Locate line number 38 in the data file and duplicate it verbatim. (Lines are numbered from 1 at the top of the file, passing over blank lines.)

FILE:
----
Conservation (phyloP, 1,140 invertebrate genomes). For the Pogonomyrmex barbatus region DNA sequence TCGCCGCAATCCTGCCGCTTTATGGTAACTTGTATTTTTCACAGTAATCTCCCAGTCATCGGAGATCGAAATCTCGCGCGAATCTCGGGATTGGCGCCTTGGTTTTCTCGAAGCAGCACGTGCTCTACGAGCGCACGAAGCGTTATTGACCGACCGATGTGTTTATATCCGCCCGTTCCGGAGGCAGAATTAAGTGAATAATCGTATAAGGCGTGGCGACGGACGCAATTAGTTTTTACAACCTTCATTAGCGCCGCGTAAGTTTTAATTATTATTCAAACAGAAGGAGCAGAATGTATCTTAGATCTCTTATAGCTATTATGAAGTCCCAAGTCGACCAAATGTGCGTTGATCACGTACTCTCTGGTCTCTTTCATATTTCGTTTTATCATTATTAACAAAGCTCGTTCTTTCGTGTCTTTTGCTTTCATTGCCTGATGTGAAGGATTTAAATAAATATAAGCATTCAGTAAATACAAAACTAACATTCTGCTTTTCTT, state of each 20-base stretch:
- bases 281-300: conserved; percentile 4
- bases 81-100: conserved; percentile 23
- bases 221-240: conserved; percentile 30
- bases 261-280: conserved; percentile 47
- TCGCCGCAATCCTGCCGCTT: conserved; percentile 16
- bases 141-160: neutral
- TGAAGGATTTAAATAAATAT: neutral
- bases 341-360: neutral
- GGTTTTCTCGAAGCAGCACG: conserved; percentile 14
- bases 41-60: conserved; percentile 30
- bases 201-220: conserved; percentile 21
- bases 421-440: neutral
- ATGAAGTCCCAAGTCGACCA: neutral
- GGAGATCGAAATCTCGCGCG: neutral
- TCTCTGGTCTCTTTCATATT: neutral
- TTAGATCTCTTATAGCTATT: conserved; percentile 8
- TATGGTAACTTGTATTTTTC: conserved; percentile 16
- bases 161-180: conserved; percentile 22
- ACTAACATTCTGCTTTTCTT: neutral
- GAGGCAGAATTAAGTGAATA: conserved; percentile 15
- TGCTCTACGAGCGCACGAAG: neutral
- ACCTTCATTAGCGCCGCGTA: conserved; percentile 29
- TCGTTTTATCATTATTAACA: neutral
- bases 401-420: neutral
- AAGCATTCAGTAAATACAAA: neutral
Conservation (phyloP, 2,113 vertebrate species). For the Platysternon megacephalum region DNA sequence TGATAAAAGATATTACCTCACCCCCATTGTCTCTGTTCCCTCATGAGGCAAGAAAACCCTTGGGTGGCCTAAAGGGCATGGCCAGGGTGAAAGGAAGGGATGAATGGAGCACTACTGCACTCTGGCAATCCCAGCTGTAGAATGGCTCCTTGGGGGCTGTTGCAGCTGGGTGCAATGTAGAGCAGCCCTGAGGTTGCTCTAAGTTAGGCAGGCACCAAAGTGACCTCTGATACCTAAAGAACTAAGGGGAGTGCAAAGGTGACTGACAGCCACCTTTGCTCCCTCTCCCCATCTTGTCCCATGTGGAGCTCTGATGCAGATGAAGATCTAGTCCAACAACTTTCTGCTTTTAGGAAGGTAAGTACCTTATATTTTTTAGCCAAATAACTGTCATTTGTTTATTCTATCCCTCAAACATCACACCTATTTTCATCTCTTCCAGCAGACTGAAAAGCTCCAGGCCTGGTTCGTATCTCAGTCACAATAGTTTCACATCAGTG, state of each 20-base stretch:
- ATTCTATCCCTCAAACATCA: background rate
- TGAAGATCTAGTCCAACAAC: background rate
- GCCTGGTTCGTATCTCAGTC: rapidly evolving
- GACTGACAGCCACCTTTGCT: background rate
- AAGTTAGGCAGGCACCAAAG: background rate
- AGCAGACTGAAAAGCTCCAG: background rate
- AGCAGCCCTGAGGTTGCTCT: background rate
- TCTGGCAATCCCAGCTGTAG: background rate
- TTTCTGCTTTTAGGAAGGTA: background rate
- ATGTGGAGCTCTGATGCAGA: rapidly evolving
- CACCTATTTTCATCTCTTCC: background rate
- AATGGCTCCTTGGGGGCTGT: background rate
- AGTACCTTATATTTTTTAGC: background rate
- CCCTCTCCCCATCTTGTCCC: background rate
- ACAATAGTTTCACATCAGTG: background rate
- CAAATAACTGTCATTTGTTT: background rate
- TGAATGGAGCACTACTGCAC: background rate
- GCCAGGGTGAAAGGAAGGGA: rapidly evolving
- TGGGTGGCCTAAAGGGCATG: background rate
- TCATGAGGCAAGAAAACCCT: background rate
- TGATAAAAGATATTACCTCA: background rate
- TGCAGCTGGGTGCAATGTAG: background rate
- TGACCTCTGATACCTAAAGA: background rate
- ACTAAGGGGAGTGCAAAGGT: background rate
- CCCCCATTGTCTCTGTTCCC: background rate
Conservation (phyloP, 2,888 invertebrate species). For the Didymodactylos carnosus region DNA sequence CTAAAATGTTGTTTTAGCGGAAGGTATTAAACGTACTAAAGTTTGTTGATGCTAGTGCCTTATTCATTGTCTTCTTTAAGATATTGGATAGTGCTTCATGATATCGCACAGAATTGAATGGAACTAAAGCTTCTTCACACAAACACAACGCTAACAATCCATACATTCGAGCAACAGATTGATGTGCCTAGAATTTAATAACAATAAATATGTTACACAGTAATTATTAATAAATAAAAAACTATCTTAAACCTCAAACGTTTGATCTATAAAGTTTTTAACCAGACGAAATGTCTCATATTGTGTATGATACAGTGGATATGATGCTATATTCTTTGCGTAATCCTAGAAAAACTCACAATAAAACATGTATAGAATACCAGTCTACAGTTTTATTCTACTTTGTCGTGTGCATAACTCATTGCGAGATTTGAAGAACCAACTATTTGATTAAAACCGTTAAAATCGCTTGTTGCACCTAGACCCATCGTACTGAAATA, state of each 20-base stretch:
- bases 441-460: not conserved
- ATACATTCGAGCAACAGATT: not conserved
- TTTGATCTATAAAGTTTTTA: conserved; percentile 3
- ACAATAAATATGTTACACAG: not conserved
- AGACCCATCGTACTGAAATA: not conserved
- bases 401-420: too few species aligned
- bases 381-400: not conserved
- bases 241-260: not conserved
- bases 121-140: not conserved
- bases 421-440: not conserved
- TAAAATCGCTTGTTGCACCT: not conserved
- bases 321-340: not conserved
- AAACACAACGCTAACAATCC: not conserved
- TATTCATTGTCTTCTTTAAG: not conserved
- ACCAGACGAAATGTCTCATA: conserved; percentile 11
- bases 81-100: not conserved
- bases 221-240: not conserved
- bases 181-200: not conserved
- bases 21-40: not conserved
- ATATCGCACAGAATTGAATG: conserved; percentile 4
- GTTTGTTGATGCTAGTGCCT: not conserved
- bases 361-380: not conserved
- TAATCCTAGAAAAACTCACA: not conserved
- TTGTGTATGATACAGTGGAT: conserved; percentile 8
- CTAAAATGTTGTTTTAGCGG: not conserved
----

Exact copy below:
- CACCTATTTTCATCTCTTCC: background rate